There are a myriad of possibilities that can alter the published ISO and render it invalid. If you consistently experience substandard results, then it would be wise to apply a correction. Your camera likely provides for this by simply making a + or – adjustment using the exposure compensation dial.
With film, it's all about density - specifically, an optimally dense negative that contains the perfect clumping of grains so as to maintain shadow detail and highlight detail. If you've ever severely underexposed and underdeveloped a negative, you'd describe it as "thin". Your shadow detail suffers and if you're printing in a traditional darkroom, you may find that your print exposures are too short even at lower f/stops.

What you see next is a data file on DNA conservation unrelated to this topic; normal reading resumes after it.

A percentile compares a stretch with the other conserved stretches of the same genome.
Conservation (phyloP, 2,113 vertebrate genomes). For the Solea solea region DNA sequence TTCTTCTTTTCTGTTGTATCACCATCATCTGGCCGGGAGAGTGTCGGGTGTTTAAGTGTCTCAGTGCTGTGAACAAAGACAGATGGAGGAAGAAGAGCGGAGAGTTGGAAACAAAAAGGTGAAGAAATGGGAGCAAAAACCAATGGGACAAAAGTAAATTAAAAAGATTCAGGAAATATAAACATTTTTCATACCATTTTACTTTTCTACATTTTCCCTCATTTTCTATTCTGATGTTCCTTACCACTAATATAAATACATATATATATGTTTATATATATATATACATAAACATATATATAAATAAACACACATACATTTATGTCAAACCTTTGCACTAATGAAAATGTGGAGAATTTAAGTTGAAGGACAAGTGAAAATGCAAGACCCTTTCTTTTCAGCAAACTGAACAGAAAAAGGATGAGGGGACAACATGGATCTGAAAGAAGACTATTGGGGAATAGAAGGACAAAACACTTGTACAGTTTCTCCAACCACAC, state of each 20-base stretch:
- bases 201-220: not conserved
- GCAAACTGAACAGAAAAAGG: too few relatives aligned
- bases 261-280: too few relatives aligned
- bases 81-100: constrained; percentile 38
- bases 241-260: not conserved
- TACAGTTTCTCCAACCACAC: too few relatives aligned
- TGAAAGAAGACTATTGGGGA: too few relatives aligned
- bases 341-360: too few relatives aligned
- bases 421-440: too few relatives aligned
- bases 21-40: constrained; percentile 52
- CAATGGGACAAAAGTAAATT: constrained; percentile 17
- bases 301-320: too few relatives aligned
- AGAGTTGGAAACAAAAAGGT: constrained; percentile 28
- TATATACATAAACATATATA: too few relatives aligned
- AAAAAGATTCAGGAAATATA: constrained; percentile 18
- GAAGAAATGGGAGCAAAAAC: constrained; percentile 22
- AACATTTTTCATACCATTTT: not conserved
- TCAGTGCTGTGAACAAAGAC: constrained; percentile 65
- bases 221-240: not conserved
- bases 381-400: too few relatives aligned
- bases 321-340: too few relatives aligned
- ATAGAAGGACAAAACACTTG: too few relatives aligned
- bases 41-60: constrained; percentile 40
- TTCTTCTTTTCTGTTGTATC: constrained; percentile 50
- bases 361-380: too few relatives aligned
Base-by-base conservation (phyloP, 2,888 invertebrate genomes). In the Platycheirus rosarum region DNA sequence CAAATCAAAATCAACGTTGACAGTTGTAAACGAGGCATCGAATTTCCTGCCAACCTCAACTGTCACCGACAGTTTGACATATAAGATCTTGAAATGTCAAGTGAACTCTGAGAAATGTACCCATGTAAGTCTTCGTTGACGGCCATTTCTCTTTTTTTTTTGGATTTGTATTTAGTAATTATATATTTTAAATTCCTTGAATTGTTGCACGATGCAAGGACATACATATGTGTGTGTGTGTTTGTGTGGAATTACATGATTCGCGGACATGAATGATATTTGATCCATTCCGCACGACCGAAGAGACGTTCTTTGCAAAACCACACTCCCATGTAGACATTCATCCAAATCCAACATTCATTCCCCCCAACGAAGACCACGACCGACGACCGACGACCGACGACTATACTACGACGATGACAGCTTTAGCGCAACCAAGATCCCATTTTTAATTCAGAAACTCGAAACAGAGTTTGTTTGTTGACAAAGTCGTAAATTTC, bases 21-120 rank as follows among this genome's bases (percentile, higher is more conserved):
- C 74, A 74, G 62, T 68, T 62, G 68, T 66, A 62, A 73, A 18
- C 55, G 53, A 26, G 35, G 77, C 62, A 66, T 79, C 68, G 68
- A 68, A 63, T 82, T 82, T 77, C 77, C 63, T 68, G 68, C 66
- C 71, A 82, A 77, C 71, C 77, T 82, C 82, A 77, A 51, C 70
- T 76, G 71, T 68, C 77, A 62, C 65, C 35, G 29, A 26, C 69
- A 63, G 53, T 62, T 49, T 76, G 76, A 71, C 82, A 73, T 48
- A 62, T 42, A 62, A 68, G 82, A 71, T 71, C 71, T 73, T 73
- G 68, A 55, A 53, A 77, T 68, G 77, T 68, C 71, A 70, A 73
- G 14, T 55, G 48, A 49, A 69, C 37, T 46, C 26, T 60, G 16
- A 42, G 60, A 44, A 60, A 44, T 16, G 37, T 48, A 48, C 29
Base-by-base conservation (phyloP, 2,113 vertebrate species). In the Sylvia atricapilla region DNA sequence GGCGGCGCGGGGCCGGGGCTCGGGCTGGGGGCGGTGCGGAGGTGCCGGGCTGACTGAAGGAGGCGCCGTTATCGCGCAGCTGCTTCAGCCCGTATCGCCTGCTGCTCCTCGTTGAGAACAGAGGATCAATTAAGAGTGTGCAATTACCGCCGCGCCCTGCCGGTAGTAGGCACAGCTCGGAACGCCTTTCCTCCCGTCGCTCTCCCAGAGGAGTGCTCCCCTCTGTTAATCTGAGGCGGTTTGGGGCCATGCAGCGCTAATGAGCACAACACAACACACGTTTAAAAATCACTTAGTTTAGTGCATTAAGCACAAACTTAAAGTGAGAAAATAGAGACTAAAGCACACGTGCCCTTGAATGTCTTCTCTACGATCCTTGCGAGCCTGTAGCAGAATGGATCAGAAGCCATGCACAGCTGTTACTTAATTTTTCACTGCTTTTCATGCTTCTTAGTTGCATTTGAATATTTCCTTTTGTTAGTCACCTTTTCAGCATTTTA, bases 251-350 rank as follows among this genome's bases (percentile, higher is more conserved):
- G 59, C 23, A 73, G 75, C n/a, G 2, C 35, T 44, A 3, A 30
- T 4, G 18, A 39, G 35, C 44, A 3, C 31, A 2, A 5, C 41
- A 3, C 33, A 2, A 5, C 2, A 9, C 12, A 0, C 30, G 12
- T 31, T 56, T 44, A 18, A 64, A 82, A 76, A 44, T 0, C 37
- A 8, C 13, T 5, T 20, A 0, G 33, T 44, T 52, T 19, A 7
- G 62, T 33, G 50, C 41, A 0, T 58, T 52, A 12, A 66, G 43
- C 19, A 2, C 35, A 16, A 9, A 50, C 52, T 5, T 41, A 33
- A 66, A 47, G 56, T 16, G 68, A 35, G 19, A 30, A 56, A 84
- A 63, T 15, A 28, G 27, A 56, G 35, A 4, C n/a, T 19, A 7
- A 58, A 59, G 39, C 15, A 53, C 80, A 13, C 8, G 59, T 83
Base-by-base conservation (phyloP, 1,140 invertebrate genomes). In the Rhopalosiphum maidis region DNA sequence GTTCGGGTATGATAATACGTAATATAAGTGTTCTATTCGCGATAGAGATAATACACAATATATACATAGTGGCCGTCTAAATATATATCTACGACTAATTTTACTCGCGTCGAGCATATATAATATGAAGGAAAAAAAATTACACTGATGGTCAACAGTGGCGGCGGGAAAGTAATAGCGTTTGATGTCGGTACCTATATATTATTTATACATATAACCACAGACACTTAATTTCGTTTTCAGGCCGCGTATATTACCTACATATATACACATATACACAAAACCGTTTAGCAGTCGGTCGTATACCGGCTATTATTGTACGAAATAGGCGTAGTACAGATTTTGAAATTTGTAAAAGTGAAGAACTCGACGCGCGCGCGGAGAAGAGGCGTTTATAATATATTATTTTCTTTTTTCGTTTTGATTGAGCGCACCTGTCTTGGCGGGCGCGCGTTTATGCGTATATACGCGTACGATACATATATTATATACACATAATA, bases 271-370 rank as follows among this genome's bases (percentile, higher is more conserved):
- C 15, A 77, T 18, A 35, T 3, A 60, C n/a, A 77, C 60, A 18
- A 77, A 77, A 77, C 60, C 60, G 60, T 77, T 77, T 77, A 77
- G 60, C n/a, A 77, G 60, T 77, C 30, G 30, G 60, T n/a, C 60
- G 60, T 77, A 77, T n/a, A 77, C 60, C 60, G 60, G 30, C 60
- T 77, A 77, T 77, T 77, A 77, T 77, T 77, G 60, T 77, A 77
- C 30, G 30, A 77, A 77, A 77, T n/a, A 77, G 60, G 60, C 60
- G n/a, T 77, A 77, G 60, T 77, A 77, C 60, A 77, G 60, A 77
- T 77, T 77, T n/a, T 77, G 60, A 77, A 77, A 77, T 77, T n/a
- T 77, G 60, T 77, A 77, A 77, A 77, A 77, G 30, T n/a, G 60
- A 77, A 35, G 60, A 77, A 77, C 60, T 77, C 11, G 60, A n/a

The opposite is too dense, or blocked. This is when you are so overexposed that the grains in the negative reveal no highlight detail whatsoever.
Now, who determines optimal density? The people that made your film, according to the ISO standards. If they say that your film is ISO100, then a perfectly captured exposure using ISO100 in camera and following the manufacture recommendation for development will yield an optimally dense negative.
Now, why would you change the camera setting to not be what the film is? For critical film work, we test a roll within a brick (one roll among many in the same manufacturing set) at different ISO's, usually a stop or two below box speed and then every third stop up to and over box speed. What I've found is that it is not uncommon to find that the optimal speed may actually be 2/3 or 1/2 stop below the box speed.